Recently, all four of the audio exercises on the “Coping Strategies” CD have been released in a new civilian version on a dedicated MP3 player called, “The Cure Stress Device.”
“In today’s high-tech, wireless world,” said Masters, “a little, self-contained audio device the size of a credit card seemed like the best delivery system possible.”
In a recent message he tweeted, Masters summed up more than 60 years of work in just 140 characters: “Learn to endure cruelty and injustice without resentment and after the stress has passed you will find the fulfillment you have been seeking.”
Kupelian never gets around to mentioning it, but he used to work for Masters. We've documented that Kupelian used to edit a magazine for Masters' organization, the Foundation of Human Understanding, that appears to have served as a prototype for Whistleblower.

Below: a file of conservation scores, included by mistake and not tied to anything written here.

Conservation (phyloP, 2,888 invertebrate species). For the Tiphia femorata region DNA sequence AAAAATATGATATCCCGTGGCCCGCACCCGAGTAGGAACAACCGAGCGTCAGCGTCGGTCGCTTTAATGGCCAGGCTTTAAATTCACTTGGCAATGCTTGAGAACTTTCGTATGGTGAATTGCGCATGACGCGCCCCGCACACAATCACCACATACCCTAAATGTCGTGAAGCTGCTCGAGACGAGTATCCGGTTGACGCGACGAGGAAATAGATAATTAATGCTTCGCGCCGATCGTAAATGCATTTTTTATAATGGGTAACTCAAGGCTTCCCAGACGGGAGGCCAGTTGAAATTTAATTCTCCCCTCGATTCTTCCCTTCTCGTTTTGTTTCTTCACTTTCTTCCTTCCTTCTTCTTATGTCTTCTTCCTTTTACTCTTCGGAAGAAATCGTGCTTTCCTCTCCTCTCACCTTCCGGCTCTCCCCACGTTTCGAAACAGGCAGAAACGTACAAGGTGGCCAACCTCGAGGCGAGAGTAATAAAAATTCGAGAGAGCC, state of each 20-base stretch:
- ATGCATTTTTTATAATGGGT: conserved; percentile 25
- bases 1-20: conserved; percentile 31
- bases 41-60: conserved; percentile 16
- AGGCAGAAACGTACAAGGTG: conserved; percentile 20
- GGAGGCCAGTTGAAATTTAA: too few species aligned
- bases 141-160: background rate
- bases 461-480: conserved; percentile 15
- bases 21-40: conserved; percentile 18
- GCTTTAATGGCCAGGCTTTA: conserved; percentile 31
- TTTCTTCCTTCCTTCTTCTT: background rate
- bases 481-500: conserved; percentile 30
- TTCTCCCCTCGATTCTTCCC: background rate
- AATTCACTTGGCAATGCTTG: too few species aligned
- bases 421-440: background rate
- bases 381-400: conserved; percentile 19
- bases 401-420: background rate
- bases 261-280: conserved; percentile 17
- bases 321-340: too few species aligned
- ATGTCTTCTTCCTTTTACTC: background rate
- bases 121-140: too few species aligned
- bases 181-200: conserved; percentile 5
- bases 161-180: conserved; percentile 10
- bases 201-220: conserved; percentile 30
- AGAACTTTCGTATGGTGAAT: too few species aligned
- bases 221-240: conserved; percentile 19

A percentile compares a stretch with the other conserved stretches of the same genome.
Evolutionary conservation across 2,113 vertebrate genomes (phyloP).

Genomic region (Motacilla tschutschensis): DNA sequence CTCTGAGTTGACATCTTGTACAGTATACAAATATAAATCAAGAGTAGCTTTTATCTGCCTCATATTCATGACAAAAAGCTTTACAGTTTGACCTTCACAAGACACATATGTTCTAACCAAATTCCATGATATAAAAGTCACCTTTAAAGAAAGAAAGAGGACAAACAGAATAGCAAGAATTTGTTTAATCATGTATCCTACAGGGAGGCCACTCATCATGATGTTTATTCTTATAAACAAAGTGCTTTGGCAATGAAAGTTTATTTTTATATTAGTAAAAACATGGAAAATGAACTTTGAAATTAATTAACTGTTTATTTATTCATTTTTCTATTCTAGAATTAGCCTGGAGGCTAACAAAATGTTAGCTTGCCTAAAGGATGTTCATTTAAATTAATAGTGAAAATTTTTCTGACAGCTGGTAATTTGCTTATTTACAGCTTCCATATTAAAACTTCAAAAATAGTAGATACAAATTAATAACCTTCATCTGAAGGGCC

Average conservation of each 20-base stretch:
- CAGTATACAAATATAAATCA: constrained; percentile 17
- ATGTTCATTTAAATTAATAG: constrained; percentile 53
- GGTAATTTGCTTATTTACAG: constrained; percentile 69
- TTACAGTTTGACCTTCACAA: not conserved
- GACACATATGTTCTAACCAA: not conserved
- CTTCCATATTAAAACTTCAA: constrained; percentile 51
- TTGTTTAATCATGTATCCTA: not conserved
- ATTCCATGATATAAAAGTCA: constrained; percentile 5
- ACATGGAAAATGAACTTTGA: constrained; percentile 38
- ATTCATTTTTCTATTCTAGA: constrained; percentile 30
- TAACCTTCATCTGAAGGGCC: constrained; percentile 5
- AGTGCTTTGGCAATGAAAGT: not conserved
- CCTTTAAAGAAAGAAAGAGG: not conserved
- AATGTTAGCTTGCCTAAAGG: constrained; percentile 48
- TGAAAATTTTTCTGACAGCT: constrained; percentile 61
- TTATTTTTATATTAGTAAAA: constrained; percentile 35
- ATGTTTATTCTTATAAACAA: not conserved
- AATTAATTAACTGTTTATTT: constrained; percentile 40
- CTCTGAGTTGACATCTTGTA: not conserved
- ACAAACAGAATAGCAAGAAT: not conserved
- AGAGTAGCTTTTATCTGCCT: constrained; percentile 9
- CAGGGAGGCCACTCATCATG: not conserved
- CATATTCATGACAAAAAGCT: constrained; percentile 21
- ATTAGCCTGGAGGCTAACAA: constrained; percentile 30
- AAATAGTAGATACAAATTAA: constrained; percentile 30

Masters may not be the best person to take relaxation tips from. He and his FHU has been accused of cult-like tendencies over the years; his followers have been called "Roybots." Masters moved his operations to Grants Pass, Oregon, in 1982 -- followed by 2,000 of his supporters, who proceeded to attempt to take over the town; that prompted a boycott of Masters-related businesses by some local residents. A July 1992 episode of Geraldo Rivera's TV show featured a former FHU member who said of the group: "The role of women is to be very submissive, quiet, never questioning, not thinking, no decisions." The ex-wife of one of Roy Masters' sons denounced Masters on a 1999 TV show, citing a "long history of Masters' denigration of women."
Plus, as WND news editor Joe Kovacs inadvertently confirmed, WND's original headquaters was located on a ranch owned by Masters' FHU.
So we have your usual WND non-disclosure of conflicts of interest and a whitewashing of the ugly truth about the man who Kupelian apparently idolizes. Par for the course for a "news" organization so desperate for credibility that it's still touting how some website nobody's heard of (run by a church where an associate pastor has been accused of raping a child) proclaimed it "trustworthy."